atypical measles syndrome
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atypical measles syndrome (AMS)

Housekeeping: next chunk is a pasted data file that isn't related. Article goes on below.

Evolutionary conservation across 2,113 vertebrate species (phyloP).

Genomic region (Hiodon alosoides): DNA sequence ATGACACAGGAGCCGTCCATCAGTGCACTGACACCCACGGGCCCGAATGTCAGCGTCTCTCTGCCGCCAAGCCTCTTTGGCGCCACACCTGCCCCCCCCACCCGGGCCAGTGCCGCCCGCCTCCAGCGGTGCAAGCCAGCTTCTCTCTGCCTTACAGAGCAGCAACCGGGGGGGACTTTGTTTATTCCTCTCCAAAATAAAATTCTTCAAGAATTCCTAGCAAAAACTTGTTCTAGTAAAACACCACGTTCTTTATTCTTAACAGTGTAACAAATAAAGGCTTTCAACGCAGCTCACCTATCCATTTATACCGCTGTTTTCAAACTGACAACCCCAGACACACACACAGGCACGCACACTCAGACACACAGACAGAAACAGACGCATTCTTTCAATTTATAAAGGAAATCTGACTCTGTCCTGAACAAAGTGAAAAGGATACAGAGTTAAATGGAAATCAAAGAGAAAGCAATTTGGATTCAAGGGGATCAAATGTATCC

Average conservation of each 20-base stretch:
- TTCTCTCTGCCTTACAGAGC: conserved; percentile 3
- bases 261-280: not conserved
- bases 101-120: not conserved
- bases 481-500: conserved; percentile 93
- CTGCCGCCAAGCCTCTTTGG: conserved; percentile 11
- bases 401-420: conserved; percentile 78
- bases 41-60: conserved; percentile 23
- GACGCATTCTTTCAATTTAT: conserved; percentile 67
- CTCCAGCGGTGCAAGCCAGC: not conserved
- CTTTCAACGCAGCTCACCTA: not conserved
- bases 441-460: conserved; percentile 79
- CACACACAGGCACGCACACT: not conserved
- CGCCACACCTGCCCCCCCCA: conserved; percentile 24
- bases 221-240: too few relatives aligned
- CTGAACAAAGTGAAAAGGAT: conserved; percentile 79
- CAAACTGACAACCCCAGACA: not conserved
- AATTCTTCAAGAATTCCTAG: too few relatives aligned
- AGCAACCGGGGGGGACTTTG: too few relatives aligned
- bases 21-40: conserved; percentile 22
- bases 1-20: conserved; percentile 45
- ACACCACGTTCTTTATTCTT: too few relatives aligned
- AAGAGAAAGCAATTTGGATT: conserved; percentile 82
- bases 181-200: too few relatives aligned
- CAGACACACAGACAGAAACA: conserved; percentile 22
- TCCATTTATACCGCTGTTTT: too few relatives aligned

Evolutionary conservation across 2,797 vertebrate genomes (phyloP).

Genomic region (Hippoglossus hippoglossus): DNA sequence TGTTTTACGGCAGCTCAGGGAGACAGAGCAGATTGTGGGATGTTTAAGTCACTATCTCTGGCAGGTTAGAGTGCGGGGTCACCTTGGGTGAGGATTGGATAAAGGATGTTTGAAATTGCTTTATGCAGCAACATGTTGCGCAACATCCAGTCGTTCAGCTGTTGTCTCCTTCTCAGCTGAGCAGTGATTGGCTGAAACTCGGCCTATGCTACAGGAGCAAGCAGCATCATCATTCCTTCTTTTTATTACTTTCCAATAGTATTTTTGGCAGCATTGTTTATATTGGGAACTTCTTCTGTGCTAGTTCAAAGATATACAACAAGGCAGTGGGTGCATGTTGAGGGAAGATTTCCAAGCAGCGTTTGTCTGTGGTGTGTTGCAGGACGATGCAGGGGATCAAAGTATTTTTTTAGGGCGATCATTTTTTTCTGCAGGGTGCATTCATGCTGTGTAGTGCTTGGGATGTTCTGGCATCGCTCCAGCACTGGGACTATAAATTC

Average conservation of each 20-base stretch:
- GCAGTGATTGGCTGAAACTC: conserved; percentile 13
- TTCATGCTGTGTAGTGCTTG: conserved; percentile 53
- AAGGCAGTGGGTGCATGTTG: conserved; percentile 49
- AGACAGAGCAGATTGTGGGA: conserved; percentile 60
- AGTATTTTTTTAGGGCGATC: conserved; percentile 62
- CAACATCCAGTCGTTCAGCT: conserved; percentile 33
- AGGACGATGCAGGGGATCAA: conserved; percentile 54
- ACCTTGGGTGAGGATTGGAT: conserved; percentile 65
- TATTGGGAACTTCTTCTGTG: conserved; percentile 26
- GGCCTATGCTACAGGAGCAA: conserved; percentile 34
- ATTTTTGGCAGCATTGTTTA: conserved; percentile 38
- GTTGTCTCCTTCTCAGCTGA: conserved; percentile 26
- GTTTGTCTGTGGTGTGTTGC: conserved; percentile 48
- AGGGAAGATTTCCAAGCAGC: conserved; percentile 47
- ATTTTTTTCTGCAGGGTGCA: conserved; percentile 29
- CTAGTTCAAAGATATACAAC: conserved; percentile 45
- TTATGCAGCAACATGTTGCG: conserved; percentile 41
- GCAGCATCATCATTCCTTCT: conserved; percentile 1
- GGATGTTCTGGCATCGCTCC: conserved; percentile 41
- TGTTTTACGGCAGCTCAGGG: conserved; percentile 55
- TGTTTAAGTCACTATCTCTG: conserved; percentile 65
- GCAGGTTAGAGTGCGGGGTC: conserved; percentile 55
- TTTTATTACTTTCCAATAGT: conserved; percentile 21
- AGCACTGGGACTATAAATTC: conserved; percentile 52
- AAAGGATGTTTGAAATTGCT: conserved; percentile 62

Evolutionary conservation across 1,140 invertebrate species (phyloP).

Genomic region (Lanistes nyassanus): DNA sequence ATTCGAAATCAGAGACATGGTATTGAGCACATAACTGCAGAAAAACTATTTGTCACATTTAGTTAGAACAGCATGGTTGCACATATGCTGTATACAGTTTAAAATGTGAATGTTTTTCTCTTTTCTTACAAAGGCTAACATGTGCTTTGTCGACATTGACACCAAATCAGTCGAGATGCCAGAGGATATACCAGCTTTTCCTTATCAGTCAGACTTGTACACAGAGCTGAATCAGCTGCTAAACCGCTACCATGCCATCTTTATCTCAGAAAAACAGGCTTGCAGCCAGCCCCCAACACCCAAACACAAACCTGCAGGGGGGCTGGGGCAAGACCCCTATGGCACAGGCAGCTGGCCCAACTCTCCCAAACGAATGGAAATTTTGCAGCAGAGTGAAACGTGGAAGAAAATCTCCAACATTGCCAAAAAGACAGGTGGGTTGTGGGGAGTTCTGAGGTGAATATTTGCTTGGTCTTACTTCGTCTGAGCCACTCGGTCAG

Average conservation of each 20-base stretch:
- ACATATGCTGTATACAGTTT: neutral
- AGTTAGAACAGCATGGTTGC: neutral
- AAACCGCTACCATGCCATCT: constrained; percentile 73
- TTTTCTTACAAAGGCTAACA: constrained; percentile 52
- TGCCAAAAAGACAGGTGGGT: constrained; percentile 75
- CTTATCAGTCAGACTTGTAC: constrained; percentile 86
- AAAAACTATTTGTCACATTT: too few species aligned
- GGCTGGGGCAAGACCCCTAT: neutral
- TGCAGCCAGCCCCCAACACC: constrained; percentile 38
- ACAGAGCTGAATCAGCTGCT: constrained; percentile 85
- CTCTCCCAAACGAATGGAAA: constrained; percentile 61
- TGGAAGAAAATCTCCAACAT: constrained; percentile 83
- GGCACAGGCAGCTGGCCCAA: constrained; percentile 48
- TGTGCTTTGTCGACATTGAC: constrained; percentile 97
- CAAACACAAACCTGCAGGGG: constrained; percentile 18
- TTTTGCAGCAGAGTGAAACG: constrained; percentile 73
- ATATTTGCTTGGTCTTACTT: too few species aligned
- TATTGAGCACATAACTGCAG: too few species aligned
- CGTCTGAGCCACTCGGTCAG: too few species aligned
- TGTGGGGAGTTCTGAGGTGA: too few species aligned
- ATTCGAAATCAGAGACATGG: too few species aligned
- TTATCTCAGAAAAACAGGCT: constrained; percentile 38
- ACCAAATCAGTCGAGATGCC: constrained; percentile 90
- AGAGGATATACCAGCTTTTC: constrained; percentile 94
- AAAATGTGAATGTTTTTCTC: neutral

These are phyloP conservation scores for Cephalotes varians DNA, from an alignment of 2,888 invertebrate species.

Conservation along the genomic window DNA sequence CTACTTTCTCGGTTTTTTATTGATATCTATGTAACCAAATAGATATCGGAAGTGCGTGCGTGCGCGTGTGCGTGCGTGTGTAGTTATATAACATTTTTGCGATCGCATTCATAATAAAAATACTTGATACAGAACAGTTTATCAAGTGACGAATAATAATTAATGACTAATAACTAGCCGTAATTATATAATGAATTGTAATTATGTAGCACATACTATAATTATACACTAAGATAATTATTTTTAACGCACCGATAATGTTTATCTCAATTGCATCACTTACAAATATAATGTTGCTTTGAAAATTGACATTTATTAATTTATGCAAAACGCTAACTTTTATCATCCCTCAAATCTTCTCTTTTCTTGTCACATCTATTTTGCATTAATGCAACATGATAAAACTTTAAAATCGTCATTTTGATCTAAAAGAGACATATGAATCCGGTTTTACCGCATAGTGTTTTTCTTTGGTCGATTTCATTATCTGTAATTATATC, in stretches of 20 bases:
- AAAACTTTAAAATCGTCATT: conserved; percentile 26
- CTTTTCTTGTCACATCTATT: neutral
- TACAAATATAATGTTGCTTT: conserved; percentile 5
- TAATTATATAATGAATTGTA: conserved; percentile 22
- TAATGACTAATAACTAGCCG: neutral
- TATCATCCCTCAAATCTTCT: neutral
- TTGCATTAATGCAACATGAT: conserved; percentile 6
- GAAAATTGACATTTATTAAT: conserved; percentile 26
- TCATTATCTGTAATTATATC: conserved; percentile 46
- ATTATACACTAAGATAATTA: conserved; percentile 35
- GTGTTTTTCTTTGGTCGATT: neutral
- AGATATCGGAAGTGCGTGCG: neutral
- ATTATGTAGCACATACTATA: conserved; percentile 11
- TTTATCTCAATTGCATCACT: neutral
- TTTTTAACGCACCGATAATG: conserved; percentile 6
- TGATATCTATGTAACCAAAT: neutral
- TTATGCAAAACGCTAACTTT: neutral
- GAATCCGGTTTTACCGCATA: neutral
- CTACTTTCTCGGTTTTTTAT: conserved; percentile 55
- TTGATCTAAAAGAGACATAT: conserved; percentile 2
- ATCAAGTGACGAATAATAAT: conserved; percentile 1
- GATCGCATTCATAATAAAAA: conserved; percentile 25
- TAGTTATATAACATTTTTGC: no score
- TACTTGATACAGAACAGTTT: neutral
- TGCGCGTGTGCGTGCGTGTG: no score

a form of measles (rubeola) reported in persons immunized with a killed measles vaccine used in the United States from 1962 to 1967 and in Canada until 1970. Immunization with inactivated measles virus does not provide immunity and can sensitize the patient to the virus, resulting in an alteration of the disease. Symptoms differ from those of typical measles, beginning with a sudden high fever, headache, abdominal pain, and coughing. The measles rash may appear only 1 or 2 days later, usually starting on the hands and feet, rather than the head and neck. The infection may be complicated by edema of the extremities and pneumonia.